“I realized at some point that all programming languages are the same.”

Leif Singer | Head of Product at iDoneThis

Interview by Thomas Peham

June 18, 2015

Photos by Leif Singer

Leif Singer. Startup product manager by day. Researcher by night.

Having grown up in Germany, Leif chose a career in software engineering. When joining the University of Victoria in Canada, Leif began to study how developers collaborate and work with others.

Now working as the Head of Product at iDoneThis, Leif is shaping modern team communication and helping people get more things done. Setting the vision and direction of iDoneThis requires gathering a lot of data through surveys and talking with well-known customers such as Twitter or Buffer.

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Hi Leif, thanks for your time. Can you please describe yourself?

Thanks for the opportunity. I’m working as a product manager at iDoneThis and I’m working on defining the product for iDoneThis. I figure out what we want to build and then help our developers build that in the most efficient manner which often means sketching workflows, creating mockups, creating wireframes. One important aspect is watching out for scope creep to scope projects very very tightly so that we are always just trying to build the smallest thing that will get us where we want to be. Every feature we have needs not only be created but also maintained.

Then I also do some more strategic thinking on what we want to build next.

Okay and how do you make sure that you keep everybody on the same page?

There’s two parts to it. One thing is figuring out what to build. This means conducting user research, talking to users, doing surveys, doing polls, looking at analytics, things like that.

To make sure we are synchronized as a team, of course we use our own product iDoneThis which is perfect for remote teams. We also use Slack for more synchronous text-based communication. We usually have regular one-on-ones between a bunch of team members.

For example I have a one-on-one with the CTO and one of the developers every week. We’re kind of undecided on what tool we actually prefer to use there. Right now we’re trying out speak.io which is also a very recent app that a few other startups that we know are currently using.

What do you find most rewarding about your current role as the Head of Product at iDoneThis?

My main task is to enable our developers to do their best work. It’s super rewarding when I see that happening and everything goes smoothly. Or when I am able to remove the obstacles before they reach them. That’s the most rewarding thing.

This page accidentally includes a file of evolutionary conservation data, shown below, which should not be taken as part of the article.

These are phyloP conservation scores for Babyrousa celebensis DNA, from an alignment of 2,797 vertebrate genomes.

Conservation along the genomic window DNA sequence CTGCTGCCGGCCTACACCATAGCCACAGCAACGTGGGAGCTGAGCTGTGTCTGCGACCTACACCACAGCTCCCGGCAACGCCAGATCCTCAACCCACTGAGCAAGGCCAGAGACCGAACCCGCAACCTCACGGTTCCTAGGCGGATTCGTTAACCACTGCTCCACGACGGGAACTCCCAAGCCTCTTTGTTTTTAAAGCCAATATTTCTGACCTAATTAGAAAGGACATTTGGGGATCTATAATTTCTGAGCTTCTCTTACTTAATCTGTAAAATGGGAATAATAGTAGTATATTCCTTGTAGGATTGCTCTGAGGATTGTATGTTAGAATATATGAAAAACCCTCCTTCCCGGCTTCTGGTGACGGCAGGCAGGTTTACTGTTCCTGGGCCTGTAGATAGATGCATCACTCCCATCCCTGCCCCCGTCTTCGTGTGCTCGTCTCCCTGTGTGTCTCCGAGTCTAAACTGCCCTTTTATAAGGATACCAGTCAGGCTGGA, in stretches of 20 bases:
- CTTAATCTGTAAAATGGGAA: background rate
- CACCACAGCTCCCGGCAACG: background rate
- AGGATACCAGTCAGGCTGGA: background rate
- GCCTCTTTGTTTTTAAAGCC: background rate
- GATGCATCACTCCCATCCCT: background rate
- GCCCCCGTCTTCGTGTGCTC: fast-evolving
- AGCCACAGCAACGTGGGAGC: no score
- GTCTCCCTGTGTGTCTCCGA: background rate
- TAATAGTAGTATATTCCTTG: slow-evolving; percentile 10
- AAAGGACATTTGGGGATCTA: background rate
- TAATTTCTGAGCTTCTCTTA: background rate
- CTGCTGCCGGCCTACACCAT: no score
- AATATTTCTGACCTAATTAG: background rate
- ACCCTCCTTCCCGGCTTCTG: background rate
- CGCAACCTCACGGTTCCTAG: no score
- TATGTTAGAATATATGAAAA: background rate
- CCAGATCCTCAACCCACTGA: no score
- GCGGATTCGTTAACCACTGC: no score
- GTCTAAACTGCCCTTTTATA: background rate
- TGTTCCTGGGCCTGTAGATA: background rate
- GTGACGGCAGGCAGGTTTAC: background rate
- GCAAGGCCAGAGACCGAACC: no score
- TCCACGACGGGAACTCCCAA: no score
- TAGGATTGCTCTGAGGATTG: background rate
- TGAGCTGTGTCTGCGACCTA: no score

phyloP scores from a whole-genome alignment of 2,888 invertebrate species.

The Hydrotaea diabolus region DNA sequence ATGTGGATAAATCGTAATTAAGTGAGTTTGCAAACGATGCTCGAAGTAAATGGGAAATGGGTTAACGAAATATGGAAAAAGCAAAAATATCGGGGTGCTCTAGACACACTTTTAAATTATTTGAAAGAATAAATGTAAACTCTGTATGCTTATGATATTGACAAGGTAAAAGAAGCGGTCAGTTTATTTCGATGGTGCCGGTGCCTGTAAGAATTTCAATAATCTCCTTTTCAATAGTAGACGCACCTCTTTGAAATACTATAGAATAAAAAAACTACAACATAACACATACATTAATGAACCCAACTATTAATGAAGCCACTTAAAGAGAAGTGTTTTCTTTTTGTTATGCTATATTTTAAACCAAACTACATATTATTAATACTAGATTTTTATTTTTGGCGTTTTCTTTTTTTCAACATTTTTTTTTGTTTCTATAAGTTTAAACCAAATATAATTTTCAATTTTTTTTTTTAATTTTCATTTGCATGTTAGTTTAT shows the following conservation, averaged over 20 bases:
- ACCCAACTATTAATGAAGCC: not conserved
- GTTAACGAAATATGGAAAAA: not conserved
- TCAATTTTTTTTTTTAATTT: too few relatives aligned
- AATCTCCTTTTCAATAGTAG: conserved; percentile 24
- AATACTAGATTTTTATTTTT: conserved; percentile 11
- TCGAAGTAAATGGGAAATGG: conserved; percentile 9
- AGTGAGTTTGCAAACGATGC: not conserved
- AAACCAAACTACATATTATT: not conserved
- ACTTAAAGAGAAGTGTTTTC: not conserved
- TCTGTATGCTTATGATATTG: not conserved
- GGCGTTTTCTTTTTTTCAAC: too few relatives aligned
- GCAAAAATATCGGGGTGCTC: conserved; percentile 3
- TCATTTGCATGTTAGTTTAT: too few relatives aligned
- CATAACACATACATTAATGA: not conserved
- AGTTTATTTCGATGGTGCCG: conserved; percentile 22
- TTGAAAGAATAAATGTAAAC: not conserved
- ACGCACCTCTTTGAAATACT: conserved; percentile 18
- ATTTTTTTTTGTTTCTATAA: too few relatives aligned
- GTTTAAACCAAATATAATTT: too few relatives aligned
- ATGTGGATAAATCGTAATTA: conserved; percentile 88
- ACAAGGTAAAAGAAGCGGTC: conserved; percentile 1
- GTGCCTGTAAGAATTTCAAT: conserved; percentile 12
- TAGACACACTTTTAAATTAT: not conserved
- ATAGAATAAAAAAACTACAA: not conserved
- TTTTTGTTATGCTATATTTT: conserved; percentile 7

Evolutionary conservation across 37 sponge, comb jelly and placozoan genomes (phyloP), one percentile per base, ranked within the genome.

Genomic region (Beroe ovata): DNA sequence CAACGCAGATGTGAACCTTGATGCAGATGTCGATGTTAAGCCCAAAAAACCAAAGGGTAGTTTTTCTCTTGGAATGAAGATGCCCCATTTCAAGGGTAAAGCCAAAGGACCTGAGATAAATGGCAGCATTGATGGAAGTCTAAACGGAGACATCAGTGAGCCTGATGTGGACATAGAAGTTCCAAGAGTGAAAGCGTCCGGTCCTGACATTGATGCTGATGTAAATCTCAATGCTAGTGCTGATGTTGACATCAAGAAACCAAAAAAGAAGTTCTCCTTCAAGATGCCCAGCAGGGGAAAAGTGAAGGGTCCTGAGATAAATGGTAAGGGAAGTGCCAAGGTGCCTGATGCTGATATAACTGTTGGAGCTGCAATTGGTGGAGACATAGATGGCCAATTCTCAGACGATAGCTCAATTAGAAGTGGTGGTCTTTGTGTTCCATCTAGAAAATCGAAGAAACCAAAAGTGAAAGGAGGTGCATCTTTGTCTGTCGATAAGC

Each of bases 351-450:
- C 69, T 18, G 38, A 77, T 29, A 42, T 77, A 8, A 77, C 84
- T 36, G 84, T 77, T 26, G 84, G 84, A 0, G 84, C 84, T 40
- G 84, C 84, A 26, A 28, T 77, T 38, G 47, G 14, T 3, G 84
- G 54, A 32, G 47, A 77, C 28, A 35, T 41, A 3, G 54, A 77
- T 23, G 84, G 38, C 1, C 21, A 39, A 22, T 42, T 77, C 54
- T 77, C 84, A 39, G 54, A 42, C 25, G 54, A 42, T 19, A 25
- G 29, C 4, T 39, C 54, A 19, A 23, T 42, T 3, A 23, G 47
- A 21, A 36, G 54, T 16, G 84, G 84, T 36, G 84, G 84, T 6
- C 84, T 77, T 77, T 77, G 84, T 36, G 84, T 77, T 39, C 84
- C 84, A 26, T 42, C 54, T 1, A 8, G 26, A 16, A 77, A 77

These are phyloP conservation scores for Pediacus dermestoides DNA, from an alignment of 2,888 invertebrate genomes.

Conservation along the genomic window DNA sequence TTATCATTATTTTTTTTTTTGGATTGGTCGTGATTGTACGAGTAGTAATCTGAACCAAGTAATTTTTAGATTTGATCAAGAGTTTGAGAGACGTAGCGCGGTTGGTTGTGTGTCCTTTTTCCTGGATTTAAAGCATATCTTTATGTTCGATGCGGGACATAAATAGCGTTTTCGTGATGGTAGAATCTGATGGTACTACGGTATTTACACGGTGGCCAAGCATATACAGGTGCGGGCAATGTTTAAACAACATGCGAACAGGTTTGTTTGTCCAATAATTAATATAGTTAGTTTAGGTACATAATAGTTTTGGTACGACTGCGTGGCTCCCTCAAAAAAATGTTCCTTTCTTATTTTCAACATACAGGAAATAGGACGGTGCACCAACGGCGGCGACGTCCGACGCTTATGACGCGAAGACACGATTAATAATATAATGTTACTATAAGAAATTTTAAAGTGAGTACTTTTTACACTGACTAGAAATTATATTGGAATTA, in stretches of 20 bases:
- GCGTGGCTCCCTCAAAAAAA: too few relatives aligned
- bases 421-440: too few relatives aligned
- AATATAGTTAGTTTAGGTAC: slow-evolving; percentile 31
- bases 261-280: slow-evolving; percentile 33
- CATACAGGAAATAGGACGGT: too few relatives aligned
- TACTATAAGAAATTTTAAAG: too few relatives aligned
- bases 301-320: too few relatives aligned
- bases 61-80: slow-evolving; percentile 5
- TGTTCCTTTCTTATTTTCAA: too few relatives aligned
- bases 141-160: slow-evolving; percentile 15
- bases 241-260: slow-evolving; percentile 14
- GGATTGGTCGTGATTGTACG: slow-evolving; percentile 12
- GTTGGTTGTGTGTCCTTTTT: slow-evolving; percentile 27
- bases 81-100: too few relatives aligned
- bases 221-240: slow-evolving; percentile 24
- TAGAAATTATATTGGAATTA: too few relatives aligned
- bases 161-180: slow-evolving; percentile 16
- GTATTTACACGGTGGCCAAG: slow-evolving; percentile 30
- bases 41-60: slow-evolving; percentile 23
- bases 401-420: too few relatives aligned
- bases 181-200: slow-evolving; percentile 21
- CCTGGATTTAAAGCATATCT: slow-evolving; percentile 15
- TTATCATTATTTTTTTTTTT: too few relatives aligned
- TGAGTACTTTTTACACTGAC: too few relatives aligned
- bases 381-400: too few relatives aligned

Do you have any aha moments where technology really clicked for you?

Originally I wanted to be a writer. I think we got our first internet connection in 1996. Back then I wanted to publish all my bad youth poems and stuff like that and so I had to learn HTML one way or another. I hung out in chat rooms, which still allowed HTML at that time and I experimented with that a bit there. I think from there on just one thing led into another. One thing led into another and then I had my own website.

I actually co-founded another startup around that time in 1999. Then I started studying computer science and basically did most of my work in PHP. From then on I did some Java again. I was super scared when I joined iDoneThis because we are using Python and Django and I had never used them before. But I quickly got the hang of it because I knew all the important concepts from other languages and frameworks.

I realized at some point that all programming languages are the same.

Now I’m working in Python and Django. For now that’s the current state, that’s where I’m at right now.

What was actually the reason for you to leave the university career behind and start at iDoneThis?

I started the postdoc in Canada right after I got my PhD here in Germany. My reason for doing a postdoc was that I wanted to become a professor at some point. I have a wife and now we have two kids. We realized that being a 24-hour flight away from any support network with family and friends was not what we wanted in life.

If I had continued with the postdoc and with the academic career it would have meant that I would have had to choose a position as a professor anywhere in the world.

There’s just a tiny amount of professorships available so you have to go where the positions are. Remote work of course then was a perfect opportunity there.

And what was the reason to start at iDoneThis?

That’s funny. I got the postdoc in Canada because I read a tweet and based on that tweet contacted the professor in charge. It was the same with iDoneThis. Twitter is really the best social network for jobs in tech.

I had used iDoneThis before because I wanted to track what I was doing all day. So I knew the tool and when I noticed that they were hiring, I wrote them an email. And a few months later I started at IDoneThis.